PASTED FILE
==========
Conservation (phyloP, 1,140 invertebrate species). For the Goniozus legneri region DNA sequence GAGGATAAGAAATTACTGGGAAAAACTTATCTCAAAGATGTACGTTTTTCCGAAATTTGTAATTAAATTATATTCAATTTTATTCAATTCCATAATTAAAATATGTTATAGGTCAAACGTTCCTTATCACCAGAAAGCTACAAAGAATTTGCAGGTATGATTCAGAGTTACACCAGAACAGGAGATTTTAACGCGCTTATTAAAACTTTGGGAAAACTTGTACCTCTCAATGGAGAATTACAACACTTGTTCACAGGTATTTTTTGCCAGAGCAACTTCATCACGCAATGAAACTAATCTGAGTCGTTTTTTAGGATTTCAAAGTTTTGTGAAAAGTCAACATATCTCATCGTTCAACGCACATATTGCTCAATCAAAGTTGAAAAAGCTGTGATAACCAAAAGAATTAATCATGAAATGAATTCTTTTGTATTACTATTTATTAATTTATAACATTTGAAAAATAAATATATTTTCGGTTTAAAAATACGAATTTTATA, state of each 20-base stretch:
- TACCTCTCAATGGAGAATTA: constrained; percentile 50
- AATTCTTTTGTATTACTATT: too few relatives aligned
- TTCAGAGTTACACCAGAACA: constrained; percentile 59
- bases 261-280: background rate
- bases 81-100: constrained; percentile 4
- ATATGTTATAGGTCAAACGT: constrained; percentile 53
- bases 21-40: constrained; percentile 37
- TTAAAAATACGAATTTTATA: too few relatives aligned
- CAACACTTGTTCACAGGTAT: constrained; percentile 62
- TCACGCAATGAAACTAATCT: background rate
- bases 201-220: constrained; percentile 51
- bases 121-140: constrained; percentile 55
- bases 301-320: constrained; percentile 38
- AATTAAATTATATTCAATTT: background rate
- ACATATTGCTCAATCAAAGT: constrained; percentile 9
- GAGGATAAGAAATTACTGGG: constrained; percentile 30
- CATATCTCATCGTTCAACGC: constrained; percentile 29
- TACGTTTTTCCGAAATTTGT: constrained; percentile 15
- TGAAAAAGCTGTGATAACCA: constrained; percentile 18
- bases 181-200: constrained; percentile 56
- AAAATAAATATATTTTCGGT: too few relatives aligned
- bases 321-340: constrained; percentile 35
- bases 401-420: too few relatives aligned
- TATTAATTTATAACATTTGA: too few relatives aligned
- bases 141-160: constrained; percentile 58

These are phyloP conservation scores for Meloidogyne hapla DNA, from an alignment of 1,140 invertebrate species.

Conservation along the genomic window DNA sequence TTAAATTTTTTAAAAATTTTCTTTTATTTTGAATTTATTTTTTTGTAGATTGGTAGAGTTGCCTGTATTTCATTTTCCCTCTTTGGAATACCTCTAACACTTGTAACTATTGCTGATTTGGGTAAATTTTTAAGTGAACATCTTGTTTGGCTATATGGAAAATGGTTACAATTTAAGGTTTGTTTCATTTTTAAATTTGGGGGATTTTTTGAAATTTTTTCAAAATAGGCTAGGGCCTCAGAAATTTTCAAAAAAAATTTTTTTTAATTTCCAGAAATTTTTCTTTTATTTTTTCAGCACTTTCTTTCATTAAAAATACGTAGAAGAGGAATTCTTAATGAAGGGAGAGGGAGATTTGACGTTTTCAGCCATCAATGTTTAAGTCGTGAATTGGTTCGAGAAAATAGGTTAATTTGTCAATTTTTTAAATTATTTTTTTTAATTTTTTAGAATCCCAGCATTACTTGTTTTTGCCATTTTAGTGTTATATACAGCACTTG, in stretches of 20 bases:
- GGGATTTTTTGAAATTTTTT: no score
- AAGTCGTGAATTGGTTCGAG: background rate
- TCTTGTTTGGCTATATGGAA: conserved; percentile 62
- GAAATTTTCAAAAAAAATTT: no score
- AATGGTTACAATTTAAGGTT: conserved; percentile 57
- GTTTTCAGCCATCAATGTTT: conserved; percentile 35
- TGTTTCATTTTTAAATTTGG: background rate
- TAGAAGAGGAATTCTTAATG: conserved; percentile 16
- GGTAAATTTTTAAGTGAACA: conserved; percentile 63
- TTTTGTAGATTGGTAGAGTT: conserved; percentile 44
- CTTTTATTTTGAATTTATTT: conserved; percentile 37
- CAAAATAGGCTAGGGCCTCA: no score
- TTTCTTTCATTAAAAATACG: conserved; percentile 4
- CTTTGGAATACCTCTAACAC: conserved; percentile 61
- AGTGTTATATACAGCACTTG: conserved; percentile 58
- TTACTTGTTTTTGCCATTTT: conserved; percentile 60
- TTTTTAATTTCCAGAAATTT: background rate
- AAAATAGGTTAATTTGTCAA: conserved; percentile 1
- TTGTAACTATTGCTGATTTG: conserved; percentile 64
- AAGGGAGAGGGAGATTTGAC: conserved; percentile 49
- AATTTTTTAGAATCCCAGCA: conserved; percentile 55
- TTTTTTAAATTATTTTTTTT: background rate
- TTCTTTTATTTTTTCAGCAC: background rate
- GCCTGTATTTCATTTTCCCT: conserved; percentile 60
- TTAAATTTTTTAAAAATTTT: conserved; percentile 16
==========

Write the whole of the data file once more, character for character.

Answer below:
Conservation (phyloP, 1,140 invertebrate species). For the Goniozus legneri region DNA sequence GAGGATAAGAAATTACTGGGAAAAACTTATCTCAAAGATGTACGTTTTTCCGAAATTTGTAATTAAATTATATTCAATTTTATTCAATTCCATAATTAAAATATGTTATAGGTCAAACGTTCCTTATCACCAGAAAGCTACAAAGAATTTGCAGGTATGATTCAGAGTTACACCAGAACAGGAGATTTTAACGCGCTTATTAAAACTTTGGGAAAACTTGTACCTCTCAATGGAGAATTACAACACTTGTTCACAGGTATTTTTTGCCAGAGCAACTTCATCACGCAATGAAACTAATCTGAGTCGTTTTTTAGGATTTCAAAGTTTTGTGAAAAGTCAACATATCTCATCGTTCAACGCACATATTGCTCAATCAAAGTTGAAAAAGCTGTGATAACCAAAAGAATTAATCATGAAATGAATTCTTTTGTATTACTATTTATTAATTTATAACATTTGAAAAATAAATATATTTTCGGTTTAAAAATACGAATTTTATA, state of each 20-base stretch:
- TACCTCTCAATGGAGAATTA: constrained; percentile 50
- AATTCTTTTGTATTACTATT: too few relatives aligned
- TTCAGAGTTACACCAGAACA: constrained; percentile 59
- bases 261-280: background rate
- bases 81-100: constrained; percentile 4
- ATATGTTATAGGTCAAACGT: constrained; percentile 53
- bases 21-40: constrained; percentile 37
- TTAAAAATACGAATTTTATA: too few relatives aligned
- CAACACTTGTTCACAGGTAT: constrained; percentile 62
- TCACGCAATGAAACTAATCT: background rate
- bases 201-220: constrained; percentile 51
- bases 121-140: constrained; percentile 55
- bases 301-320: constrained; percentile 38
- AATTAAATTATATTCAATTT: background rate
- ACATATTGCTCAATCAAAGT: constrained; percentile 9
- GAGGATAAGAAATTACTGGG: constrained; percentile 30
- CATATCTCATCGTTCAACGC: constrained; percentile 29
- TACGTTTTTCCGAAATTTGT: constrained; percentile 15
- TGAAAAAGCTGTGATAACCA: constrained; percentile 18
- bases 181-200: constrained; percentile 56
- AAAATAAATATATTTTCGGT: too few relatives aligned
- bases 321-340: constrained; percentile 35
- bases 401-420: too few relatives aligned
- TATTAATTTATAACATTTGA: too few relatives aligned
- bases 141-160: constrained; percentile 58

These are phyloP conservation scores for Meloidogyne hapla DNA, from an alignment of 1,140 invertebrate species.

Conservation along the genomic window DNA sequence TTAAATTTTTTAAAAATTTTCTTTTATTTTGAATTTATTTTTTTGTAGATTGGTAGAGTTGCCTGTATTTCATTTTCCCTCTTTGGAATACCTCTAACACTTGTAACTATTGCTGATTTGGGTAAATTTTTAAGTGAACATCTTGTTTGGCTATATGGAAAATGGTTACAATTTAAGGTTTGTTTCATTTTTAAATTTGGGGGATTTTTTGAAATTTTTTCAAAATAGGCTAGGGCCTCAGAAATTTTCAAAAAAAATTTTTTTTAATTTCCAGAAATTTTTCTTTTATTTTTTCAGCACTTTCTTTCATTAAAAATACGTAGAAGAGGAATTCTTAATGAAGGGAGAGGGAGATTTGACGTTTTCAGCCATCAATGTTTAAGTCGTGAATTGGTTCGAGAAAATAGGTTAATTTGTCAATTTTTTAAATTATTTTTTTTAATTTTTTAGAATCCCAGCATTACTTGTTTTTGCCATTTTAGTGTTATATACAGCACTTG, in stretches of 20 bases:
- GGGATTTTTTGAAATTTTTT: no score
- AAGTCGTGAATTGGTTCGAG: background rate
- TCTTGTTTGGCTATATGGAA: conserved; percentile 62
- GAAATTTTCAAAAAAAATTT: no score
- AATGGTTACAATTTAAGGTT: conserved; percentile 57
- GTTTTCAGCCATCAATGTTT: conserved; percentile 35
- TGTTTCATTTTTAAATTTGG: background rate
- TAGAAGAGGAATTCTTAATG: conserved; percentile 16
- GGTAAATTTTTAAGTGAACA: conserved; percentile 63
- TTTTGTAGATTGGTAGAGTT: conserved; percentile 44
- CTTTTATTTTGAATTTATTT: conserved; percentile 37
- CAAAATAGGCTAGGGCCTCA: no score
- TTTCTTTCATTAAAAATACG: conserved; percentile 4
- CTTTGGAATACCTCTAACAC: conserved; percentile 61
- AGTGTTATATACAGCACTTG: conserved; percentile 58
- TTACTTGTTTTTGCCATTTT: conserved; percentile 60
- TTTTTAATTTCCAGAAATTT: background rate
- AAAATAGGTTAATTTGTCAA: conserved; percentile 1
- TTGTAACTATTGCTGATTTG: conserved; percentile 64
- AAGGGAGAGGGAGATTTGAC: conserved; percentile 49
- AATTTTTTAGAATCCCAGCA: conserved; percentile 55
- TTTTTTAAATTATTTTTTTT: background rate
- TTCTTTTATTTTTTCAGCAC: background rate
- GCCTGTATTTCATTTTCCCT: conserved; percentile 60
- TTAAATTTTTTAAAAATTTT: conserved; percentile 16